Last week I found myself in a roomful of supply chain professionals where, as Involvation, we’d been invited to chair a discussion on ‘S&OP: achieving and maintaining S&OP effectiveness… and keeping all disciplines on board’. The key issue is how to motivate people and increase their action readiness in terms of Sales & Operations Planning (S&OP) and Integrated Business Planning (IBP).
The concept of ‘action readiness’ is especially tricky to define. After all, it encompasses attitudes, behaviour and culture. The crux of the matter is: at which point are people really ready to take action?
S&OP is all about making decisions
One of the interesting points that emerged from the supply chain professionals’ discussions was that because S&OP/IBP is all about making relevant decisions, it must also be absolutely clear who is making which decisions and where. Furthermore, they concluded, a clear framework with clearly defined S&OP/IBP-related tasks and responsibilities improves people’s action readiness because everyone then knows where they stand.
Create a clear decision-making framework
During the session, one of the participants – an experienced supply chain director – hit the nail right on the head in my opinion. He suggested that it’s necessary to provide clarity on not only what is to be decided within S&OP/IBP, but above all what isn’t. Furthermore, he said, it should be made explicitly clear that the decisions made in the S&OP/IBP process must no longer be made anywhere else within the organization. Until that point is reached, there will be a lot of confusion which will detract from people’s readiness to make a real success of S&OP/IBP.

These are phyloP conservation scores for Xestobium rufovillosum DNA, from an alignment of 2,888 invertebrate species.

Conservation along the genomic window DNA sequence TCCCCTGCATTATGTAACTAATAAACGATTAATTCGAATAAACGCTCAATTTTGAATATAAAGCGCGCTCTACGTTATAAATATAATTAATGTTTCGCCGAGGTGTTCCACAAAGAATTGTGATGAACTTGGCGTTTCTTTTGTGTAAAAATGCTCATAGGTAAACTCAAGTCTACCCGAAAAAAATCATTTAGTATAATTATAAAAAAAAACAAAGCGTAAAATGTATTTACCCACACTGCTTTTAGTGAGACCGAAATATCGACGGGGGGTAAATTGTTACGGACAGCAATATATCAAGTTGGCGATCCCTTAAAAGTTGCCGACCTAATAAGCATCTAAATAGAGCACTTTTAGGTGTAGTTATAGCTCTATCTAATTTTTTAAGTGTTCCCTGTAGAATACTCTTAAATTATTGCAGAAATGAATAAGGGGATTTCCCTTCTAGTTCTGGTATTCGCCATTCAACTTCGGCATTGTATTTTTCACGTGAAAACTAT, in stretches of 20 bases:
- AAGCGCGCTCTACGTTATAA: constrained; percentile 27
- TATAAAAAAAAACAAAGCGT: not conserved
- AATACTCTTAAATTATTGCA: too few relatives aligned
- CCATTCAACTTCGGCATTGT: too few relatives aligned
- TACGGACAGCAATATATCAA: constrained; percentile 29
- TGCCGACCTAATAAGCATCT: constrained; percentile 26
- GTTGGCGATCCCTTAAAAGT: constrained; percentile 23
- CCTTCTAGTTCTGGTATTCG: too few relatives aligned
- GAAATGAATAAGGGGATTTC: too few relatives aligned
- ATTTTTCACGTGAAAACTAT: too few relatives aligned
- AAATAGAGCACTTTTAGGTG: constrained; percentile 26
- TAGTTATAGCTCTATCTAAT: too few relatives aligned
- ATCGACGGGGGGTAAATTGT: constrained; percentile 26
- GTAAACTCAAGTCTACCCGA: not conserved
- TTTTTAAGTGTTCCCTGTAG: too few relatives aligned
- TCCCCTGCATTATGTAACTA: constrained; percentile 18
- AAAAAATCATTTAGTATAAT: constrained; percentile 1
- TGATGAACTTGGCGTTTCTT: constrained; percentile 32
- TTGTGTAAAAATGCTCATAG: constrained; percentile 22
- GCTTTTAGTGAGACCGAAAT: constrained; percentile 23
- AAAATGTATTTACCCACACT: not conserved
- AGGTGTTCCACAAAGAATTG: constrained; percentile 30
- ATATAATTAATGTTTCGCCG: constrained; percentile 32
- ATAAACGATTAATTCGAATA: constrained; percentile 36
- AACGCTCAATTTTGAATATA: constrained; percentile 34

Clarity improves action readiness!
I completely agree with him. Clarity improves action readiness! Therefore, when it comes to S&OP/IBP, remember the following points:
- Provide clarity on what is and isn’t to be decided within S&OP/IBP
- Make it clear which decisions should be made by whom (and in consultation with whom)
- That avoids confusion and prevents the decision-making process from becoming fragmented
- The result: increased S&OP/IBP action readiness and hence effectiveness
Last but not least: spare a thought for what this means for the people involved. They may be given new responsibilities, but they may also have to relinquish existing ones. Some decisions will be made within S&OP/IBP and others won’t. Not everyone will find it easy to adjust, so be prepared to provide explanations and guidance.